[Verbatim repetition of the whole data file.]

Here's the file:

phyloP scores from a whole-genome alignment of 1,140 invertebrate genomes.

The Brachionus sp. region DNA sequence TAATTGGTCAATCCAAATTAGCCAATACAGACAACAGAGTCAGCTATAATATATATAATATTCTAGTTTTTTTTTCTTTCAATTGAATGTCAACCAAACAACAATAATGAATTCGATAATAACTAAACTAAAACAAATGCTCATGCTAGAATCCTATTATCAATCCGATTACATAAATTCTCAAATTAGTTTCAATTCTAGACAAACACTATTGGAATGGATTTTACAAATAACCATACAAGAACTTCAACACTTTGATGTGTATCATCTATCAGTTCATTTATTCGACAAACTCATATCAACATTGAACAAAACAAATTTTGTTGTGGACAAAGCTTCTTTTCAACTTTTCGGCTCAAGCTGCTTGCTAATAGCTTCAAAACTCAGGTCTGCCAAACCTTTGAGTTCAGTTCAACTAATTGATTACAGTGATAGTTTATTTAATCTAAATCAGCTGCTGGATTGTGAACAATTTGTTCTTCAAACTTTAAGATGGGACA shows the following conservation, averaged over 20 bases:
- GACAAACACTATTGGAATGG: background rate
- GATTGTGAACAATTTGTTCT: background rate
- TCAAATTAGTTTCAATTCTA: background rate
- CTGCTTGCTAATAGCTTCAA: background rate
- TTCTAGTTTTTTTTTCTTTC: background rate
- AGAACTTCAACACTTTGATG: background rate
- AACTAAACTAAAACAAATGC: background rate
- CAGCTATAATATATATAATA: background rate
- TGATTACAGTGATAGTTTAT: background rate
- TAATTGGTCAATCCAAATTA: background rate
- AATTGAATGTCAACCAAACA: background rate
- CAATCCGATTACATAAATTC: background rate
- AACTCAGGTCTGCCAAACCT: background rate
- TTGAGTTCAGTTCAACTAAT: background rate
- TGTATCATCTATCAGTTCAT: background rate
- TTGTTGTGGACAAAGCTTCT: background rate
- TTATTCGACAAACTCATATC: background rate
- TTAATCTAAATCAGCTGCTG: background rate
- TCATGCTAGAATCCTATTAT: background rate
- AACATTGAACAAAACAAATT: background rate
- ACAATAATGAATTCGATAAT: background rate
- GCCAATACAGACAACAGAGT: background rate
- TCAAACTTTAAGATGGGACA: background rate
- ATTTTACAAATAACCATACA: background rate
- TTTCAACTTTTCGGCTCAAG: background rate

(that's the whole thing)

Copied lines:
phyloP scores from a whole-genome alignment of 1,140 invertebrate genomes.

The Brachionus sp. region DNA sequence TAATTGGTCAATCCAAATTAGCCAATACAGACAACAGAGTCAGCTATAATATATATAATATTCTAGTTTTTTTTTCTTTCAATTGAATGTCAACCAAACAACAATAATGAATTCGATAATAACTAAACTAAAACAAATGCTCATGCTAGAATCCTATTATCAATCCGATTACATAAATTCTCAAATTAGTTTCAATTCTAGACAAACACTATTGGAATGGATTTTACAAATAACCATACAAGAACTTCAACACTTTGATGTGTATCATCTATCAGTTCATTTATTCGACAAACTCATATCAACATTGAACAAAACAAATTTTGTTGTGGACAAAGCTTCTTTTCAACTTTTCGGCTCAAGCTGCTTGCTAATAGCTTCAAAACTCAGGTCTGCCAAACCTTTGAGTTCAGTTCAACTAATTGATTACAGTGATAGTTTATTTAATCTAAATCAGCTGCTGGATTGTGAACAATTTGTTCTTCAAACTTTAAGATGGGACA shows the following conservation, averaged over 20 bases:
- GACAAACACTATTGGAATGG: background rate
- GATTGTGAACAATTTGTTCT: background rate
- TCAAATTAGTTTCAATTCTA: background rate
- CTGCTTGCTAATAGCTTCAA: background rate
- TTCTAGTTTTTTTTTCTTTC: background rate
- AGAACTTCAACACTTTGATG: background rate
- AACTAAACTAAAACAAATGC: background rate
- CAGCTATAATATATATAATA: background rate
- TGATTACAGTGATAGTTTAT: background rate
- TAATTGGTCAATCCAAATTA: background rate
- AATTGAATGTCAACCAAACA: background rate
- CAATCCGATTACATAAATTC: background rate
- AACTCAGGTCTGCCAAACCT: background rate
- TTGAGTTCAGTTCAACTAAT: background rate
- TGTATCATCTATCAGTTCAT: background rate
- TTGTTGTGGACAAAGCTTCT: background rate
- TTATTCGACAAACTCATATC: background rate
- TTAATCTAAATCAGCTGCTG: background rate
- TCATGCTAGAATCCTATTAT: background rate
- AACATTGAACAAAACAAATT: background rate
- ACAATAATGAATTCGATAAT: background rate
- GCCAATACAGACAACAGAGT: background rate
- TCAAACTTTAAGATGGGACA: background rate
- ATTTTACAAATAACCATACA: background rate
- TTTCAACTTTTCGGCTCAAG: background rate